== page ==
If you've gotten this far, hang with me a little longer as I go through a few other random NCAA thoughts before school gets out for summer.
* At the end of the 54 holes of stroke play, Alabama and Texas tied for third with matching seven-under 833 scores. A tiebreaker (lowest combined drop scores from the three rounds) gave the Crimson Tide the No. 3 seed and the Longhorns the No. 4 seed, which might not be the biggest deal except that it spared Alabama from a potential match-up with No. 1 seed California in the semifinals.
It also revealed one of the flaws in the current system in that the potential from some top teams to face off earlier rather than later in the match-play bracket is there when you go strictly off how things shook out in stroke-play qualifying. A suggestion I heard from a few, including Golf Channel's Steve Berkowski, was to take the eight teams that advance to match play and seed them based off their ranking during the regular season rather than from stroke-play qualifying. I advance this idea here not because I am sold on it but because I want to hear some debate about it. I feel like there should be a reward for finishing first in stroke-play, but is the No. 1 seed really a reward? Maybe, maybe not. Figuring out an equitable way to keep heavyweights like Cal and Alabama from facing off too early, however, seems a worthwhile endeavor to explore.
* I gave Georgia Tech coach Bruce Heppler an open mike to rant about his frustration with the proposal that's being reviewed by the NCAA Championship/Sports Management Cabinet that would add a fourth round of stroke play to determine an individual champion but would force the quarterfinals and semifinals of match play to be contested on the same day in order to keep the overall championship a six-day affair (seven with the practice round). I did it, again, because I thought a little debate on the subject was important. Frankly, I agree with him that playing those two match-play rounds on the same day would be really difficult and potentially unfair in the sense that trying to contain your emotions after winning a round and regroup to play another one shortly after is pretty tough stuff. With the focus of the tournament being on crowning a team winner, this actually hurts the team competition.
Where I disagree, however, from Heppler is his thought that we don't need to extend the individual tournament to 72 holes. Heppler stated that 54 holes is "legitimate" in crowning a medalist, noting that the winners the last five years have all been high-caliber players. Yes, but I think the profile of the individual event will be greatly enhanced by adding back 18 more holes and by having the final round only effect the outcome of the individual title. There will be no conflicting goals—playing conservatively/aggressively to help the team get a match-play berth or playing conservatively/aggressively to win the indy crown—for players to try to balance. In turn, the quality of play and the prestige of winning the individual title will only improve.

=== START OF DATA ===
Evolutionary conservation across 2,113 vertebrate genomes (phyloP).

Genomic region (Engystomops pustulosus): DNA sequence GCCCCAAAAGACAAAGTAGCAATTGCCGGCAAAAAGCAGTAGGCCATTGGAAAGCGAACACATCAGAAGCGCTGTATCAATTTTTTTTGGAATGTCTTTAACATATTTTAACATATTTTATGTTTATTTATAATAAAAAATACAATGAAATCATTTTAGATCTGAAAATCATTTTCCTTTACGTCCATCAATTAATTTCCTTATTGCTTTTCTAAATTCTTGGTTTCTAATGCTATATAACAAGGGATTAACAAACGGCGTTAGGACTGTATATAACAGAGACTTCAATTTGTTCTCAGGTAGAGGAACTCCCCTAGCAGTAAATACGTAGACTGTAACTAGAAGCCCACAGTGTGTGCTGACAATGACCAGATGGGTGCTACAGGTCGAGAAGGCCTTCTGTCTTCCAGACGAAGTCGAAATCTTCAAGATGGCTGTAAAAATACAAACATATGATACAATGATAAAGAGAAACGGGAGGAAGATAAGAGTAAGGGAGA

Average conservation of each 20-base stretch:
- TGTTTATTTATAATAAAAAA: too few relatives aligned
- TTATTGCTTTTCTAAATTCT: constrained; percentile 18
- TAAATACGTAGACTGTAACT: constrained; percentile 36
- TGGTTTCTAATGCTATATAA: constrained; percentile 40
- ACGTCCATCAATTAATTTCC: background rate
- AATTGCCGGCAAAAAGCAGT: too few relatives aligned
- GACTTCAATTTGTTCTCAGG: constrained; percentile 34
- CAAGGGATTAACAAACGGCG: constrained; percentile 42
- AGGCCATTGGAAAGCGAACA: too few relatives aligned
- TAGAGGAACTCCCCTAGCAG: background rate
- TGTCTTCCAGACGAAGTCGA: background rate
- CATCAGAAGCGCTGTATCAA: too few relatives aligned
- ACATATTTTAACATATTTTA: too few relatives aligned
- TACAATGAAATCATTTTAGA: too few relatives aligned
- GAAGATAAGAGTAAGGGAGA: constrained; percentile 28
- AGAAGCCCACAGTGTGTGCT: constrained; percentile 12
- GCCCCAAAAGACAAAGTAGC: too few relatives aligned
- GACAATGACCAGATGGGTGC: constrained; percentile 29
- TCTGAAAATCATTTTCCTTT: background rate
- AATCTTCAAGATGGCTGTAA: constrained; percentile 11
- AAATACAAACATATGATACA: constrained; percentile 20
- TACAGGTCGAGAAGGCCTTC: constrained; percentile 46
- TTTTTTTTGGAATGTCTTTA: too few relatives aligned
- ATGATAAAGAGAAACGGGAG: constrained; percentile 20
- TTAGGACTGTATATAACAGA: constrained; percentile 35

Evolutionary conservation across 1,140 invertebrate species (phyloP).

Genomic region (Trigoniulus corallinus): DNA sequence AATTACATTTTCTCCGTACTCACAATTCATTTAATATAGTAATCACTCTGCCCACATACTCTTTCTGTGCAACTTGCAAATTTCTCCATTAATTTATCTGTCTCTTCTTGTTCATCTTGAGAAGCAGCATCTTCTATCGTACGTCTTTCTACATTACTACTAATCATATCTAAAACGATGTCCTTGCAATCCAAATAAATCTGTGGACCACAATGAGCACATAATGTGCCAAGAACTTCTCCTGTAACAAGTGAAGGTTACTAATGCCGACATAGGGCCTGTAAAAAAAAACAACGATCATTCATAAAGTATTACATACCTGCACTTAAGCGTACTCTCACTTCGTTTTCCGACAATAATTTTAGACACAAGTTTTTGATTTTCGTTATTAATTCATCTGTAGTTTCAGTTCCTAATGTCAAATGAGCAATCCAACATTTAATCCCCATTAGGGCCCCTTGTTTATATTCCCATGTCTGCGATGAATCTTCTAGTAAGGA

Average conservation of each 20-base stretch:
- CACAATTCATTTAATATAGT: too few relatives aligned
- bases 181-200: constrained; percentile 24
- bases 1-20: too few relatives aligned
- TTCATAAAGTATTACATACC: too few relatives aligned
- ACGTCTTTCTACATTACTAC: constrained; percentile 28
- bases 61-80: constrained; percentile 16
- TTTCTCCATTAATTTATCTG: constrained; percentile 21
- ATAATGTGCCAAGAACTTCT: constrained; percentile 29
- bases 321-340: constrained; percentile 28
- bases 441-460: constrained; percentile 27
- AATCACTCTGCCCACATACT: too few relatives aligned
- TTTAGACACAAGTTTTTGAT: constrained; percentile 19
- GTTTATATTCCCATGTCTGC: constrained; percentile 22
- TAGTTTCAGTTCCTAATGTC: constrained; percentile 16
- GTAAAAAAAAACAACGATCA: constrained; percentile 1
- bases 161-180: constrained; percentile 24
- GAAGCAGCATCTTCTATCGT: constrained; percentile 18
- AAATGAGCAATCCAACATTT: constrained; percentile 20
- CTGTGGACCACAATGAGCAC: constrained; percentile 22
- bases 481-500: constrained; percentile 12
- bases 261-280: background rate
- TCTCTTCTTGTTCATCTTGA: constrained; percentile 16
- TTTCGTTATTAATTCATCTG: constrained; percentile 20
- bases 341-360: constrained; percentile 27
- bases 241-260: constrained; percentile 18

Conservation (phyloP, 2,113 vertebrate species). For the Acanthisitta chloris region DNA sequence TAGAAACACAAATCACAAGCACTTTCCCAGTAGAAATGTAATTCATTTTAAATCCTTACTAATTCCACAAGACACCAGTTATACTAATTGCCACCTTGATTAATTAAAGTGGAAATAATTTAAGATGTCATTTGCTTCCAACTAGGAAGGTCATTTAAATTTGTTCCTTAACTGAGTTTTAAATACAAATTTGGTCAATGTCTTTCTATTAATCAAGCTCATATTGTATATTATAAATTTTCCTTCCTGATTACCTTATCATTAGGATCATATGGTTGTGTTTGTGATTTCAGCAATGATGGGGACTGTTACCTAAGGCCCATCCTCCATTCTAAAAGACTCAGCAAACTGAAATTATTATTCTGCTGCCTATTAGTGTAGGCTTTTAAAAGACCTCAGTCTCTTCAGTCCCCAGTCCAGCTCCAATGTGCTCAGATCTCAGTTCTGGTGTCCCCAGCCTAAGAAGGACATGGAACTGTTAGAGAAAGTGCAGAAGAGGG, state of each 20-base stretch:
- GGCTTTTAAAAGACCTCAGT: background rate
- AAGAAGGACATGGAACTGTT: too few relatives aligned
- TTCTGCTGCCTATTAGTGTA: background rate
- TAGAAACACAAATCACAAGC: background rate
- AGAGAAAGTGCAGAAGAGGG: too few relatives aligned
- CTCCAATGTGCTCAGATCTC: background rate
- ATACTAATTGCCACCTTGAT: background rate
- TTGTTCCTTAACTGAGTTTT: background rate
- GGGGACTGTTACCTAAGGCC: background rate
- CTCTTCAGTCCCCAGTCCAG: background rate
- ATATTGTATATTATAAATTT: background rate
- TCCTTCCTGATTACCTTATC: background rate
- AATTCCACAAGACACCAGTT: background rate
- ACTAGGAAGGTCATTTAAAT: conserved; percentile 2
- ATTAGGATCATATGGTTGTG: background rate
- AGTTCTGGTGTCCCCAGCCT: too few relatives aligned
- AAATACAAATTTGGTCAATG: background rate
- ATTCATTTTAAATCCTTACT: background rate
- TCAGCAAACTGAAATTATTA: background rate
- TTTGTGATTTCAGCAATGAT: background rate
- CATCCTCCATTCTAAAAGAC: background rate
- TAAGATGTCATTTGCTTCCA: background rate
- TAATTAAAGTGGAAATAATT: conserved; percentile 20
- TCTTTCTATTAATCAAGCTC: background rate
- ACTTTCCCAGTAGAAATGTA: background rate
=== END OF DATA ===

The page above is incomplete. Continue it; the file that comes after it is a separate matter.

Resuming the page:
The solution I like best is to add an extra day to the overall competition. Yes, it makes a long week even longer (and more costly), but most of these guys are out of school at this point so the only thing being delayed is their summer amateur schedules. The reason this likely won't happen, however, is wait for it TV. Golf Channel wants to televise that fourth round of stroke play on Monday, so it won't conflict with Sunday PGA Tour coverage, and the match play final round on Wednesday, so it won't conflict with Thursday PGA Tour coverage. Adding the extra day I prefer would mean one of these things is compromised. And ultimately, I don't think Golf Channel really will want to do that. (And you wanted the NCAA Championship on TV be careful what you wished for!!)
* Talking to California's Max Homa after his loss to Illinois' Thomas Pieters in the semifinals of the NCAA Championship might have been the toughest interview I've had to do since I started on the college beat in 1998. Homa was on such a high from winning the individual title two days earlier. The pain from missing that putt on the 20th hole was evident from the moment it lipped out. I walked with the Homa/Pieters match for most of the round and seen the two play a fun, drama filled contest. My job called for me to try to talk to Homa about what happened, as painful as it might be. After all, the best team in college golf in at least 25 years had just been knocked out of the NCAA Championship. That's a story, even if it's a painful one.
To Homa's credit, he regrouped, spoke to the media and showed he's just as impressive a person as he is a golfer. The four-minute Q&A was awkward and difficult and emotional. I asked a question of him about whether he felt his game was on that day, which was unfortunately not really what I was trying to get after. His swing was great but it was his putting that was inconsistent, and if I had to do it over again I'd have rephrased my question specifically about the putting. Homa, with pride, reminded me that he had hit 19 or 20 greens during the round, implying that the game was just fine. Even in the face of a misguided question, Homa handled himself well. That's going to only bode well for him when he eventually plays the game for pay.
The most poignant thing Homa said was when he was asked if this was an instance where he would trade his NCAA individual title, as well as the Pac-12 individual title he won in April. "I'd throw them in the grinder," Homa responded. "Anyone here can take them. I just wanted the team one." If you think the "team thing" in college golf is all a facade, read that quote again and you'll realize it's not.
The best post-script for Homa: on Monday he earned a spot in the U.S. Open at his Sectional Qualifier in California, earning a berth in extra holes to boot. Consider me impressed again by this young man.